Thursday, 8 September 2011

Women's Endurance Day

In times gone by, it was almost exclusively men who were allowed to do have careers and influence the course of history. What did the other half of the population do? A look at women in the history of Trinidad and Tobago

Much has been said about the men who shaped the society in our country for the past 500 years. Arrival Day commemorates the moment when people from all corners of the world set foot on our shores, sometimes by their free will, sometimes by force, their eyes full of hope and their pockets in various states of emptiness. They disembarked, found a place to stay, settled and eventually prospered in Trinidad and Tobago.
Like all recorded history, this picture of Arrival Day too is really only the male version of the process of immigration and settlement. For the Trinidadian and Tobagonian women of all cultures and ethnic backgrounds, the same process should rather be celebrated by something called ‘Endurance Day’: they endured the process of settlement in the harsh conditions of the climate and of the society and raised families.
Most women who came to Trinidad came in the wake of men: as wives, slaves, workers, sisters, aunts, cousins etc. Hardly ever would they have been the propagators of migration and settlement in this unknown colony in the Caribbean. Even less likely was that they owned any substantial amount of money or property (which included in some unfortunate times also other human beings, i.e. slaves).
There are no records of women in Spanish times before 1783, and it can be safely assumed that the outpost of Trinidad was mainly ‘manned’ by men, soldiers and administrators. The Amerindian women who still lived here were part of a tribal system of male hunters-warriors and female housewives (or should we rather say ‘ajoupawives’). The catholic missionaries who with great determination propagated Rome’s dogmas were male as well, of course.
The Dutch and the Courlanders who attempted to settle in Tobago might have had some brave wives who made the long voyage from the seashores of the North Sea and the Baltic Sea to the small island. One can imagine the hard work, clearing the forest, wrenching fields and vegetable gardens from the jungle, and all this in totally unsuitable clothes for the tropics! Women in the 17th and 18th century were clad in several layers of long skirts, blouses, laced bodices, stockings, not to mention the long unspeakables (panties).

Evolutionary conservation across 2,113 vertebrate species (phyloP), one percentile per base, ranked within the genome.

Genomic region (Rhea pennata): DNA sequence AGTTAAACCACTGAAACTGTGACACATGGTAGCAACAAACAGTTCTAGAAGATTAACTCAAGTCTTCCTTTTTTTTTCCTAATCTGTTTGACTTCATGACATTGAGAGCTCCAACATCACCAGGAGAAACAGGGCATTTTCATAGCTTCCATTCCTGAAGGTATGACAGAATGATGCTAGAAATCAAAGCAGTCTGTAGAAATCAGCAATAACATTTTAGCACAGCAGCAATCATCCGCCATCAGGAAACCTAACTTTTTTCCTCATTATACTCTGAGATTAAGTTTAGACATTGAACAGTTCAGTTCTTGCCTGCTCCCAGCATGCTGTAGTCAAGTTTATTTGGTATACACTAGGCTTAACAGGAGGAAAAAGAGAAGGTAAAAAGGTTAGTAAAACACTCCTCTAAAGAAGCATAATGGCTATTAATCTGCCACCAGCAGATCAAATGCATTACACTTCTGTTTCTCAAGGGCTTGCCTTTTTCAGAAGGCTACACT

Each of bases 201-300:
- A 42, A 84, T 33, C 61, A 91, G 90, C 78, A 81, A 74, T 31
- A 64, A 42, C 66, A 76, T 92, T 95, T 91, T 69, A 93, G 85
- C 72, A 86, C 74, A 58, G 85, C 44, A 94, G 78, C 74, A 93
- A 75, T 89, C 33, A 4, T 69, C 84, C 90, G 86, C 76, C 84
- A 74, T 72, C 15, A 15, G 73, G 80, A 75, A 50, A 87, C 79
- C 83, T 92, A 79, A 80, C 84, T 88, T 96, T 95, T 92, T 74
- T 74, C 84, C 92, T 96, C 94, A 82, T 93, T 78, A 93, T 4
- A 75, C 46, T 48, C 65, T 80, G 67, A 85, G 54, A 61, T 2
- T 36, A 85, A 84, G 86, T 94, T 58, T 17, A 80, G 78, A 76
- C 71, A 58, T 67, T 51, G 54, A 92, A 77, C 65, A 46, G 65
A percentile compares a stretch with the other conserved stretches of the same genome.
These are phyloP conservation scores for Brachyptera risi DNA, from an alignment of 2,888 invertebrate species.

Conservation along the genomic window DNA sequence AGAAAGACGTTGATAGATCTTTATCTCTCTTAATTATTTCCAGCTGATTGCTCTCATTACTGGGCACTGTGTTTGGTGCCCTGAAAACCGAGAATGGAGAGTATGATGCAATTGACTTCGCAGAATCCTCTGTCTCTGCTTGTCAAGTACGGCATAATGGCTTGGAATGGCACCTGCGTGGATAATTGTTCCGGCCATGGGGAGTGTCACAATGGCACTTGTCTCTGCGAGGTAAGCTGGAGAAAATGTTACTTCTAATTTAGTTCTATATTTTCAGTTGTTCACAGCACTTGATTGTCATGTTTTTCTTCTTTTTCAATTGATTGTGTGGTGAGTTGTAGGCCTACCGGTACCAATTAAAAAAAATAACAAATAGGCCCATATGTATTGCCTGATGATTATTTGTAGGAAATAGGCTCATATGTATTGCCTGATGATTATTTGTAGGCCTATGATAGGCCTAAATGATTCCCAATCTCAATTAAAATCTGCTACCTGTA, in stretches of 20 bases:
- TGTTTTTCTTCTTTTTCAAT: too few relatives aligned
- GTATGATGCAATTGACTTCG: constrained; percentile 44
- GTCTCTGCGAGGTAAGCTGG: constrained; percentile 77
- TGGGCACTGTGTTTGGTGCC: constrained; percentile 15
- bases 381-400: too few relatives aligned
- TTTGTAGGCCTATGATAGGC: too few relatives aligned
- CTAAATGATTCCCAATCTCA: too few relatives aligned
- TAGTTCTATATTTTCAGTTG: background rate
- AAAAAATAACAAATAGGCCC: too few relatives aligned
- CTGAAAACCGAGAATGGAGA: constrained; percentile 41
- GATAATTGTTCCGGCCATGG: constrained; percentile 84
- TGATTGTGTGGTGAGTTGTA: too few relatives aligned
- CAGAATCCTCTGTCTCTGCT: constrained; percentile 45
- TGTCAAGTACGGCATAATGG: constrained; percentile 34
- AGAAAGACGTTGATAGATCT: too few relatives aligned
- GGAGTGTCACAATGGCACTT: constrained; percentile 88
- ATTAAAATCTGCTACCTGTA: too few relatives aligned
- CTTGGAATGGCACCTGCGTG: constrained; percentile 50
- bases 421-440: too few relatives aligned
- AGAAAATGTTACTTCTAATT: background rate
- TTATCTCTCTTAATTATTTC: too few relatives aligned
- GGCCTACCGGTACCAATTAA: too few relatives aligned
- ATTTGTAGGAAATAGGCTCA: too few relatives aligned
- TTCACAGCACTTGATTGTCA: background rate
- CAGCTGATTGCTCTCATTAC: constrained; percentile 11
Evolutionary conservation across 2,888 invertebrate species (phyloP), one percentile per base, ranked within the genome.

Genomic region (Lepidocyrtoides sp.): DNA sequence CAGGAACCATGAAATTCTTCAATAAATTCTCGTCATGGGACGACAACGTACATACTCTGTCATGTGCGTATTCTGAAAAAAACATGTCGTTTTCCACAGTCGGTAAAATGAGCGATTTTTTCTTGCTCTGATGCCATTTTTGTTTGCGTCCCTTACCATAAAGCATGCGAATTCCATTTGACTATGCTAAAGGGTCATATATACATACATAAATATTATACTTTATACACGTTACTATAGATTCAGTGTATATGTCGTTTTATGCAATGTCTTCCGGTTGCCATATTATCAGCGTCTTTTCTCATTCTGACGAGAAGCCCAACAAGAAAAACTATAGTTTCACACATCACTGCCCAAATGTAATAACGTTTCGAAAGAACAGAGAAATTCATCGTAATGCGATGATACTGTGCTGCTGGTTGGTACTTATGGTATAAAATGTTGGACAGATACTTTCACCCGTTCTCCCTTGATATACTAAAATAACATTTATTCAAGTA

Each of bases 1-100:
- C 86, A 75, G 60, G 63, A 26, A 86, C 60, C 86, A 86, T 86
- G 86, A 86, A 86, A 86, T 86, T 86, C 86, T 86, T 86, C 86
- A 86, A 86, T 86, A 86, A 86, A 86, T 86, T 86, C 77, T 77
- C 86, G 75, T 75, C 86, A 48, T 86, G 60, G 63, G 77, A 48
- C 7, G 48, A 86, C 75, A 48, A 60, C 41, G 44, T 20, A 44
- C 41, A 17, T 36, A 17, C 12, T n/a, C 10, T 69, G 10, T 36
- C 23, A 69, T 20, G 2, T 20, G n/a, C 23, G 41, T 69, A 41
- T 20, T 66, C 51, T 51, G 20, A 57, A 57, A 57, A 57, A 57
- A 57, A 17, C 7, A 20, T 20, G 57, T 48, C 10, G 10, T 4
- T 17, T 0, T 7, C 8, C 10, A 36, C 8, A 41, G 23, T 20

In 1783, when the Cedula of Population brought thousands of Catholic settlers and their slaves to Trinidad from the other Caribbean islands, Port of Spain saw a hitherto unknown amount of women step ashore. French and patois-speaking, often already used to the climate and the frugality of plantation life from Grenada, St. Lucia, the French Antilles and Haiti, these women - black and white - followed their men or their masters to Trinidad. Hardly any of the European or free coloured  women would have come by herself, bringing her own slaves and claiming her own plot of Trinidadian soil. The African women who came as slaves were, naturally, deprived of expression of their free will and or making decisions for themselves. For all of these women it is not the arrival in Trinidad and Tobago that is noteworthy, but it is the endurance with which they ploughed on, supporting their men and sons in establishing plantations in Trinidad’s wild countryside.
When England captured the island in 1797, many Englishmen came here as administrators and planters. They, too, brought wives and slaves to Trinidad and Tobago. Like many a diplomat’s or engineer’s wife today, many of these British women must have hated coming here! No social life in comfortable circles, clothes that were a handicap, no modern amenities in the houses and cities, and a population that they didn’t understand! It was difficult to get from A to B in a country that had only dirt tracks, and the isolation between women from different Europan countries and of different religions must have been almost total.
In plantation life, European women had the matrimonial duty of producing children, raising them, overseeing the running of the household and garden, and dealing with the house servants and house slaves. They had no say in business decisions, no access to education, and hardly any leisure or diversion. What a life!
The slave women too produced children, sometimes with other slaves, sometimes with overseers and European masters. The catholic church saw to it that they were married, but whereas marriage in the context of Europe was an economical contract, it was more a spiritual moralistic affair for the slaves.
The main thing that women dealt with in the isolation of plantation life was death. The fear of poison was always there, but that was only one side of the grim reaper. There was no medical service, no transportation to the main cities, no advanced medicines, and only rudimentary hygiene. Women died during childbirth, children died frequently from infections, cholera could wipe out the family and the plantation at a rate of several persons a day. Mosquitoes, snakes and scorpions brought sickness and death. Slaves died from infected injuries and from despair. Looking back, it is no wonder that Trinidad and Tobago’s women radically turned to religion and became fervent believers - all this death had to be dealt with somehow!

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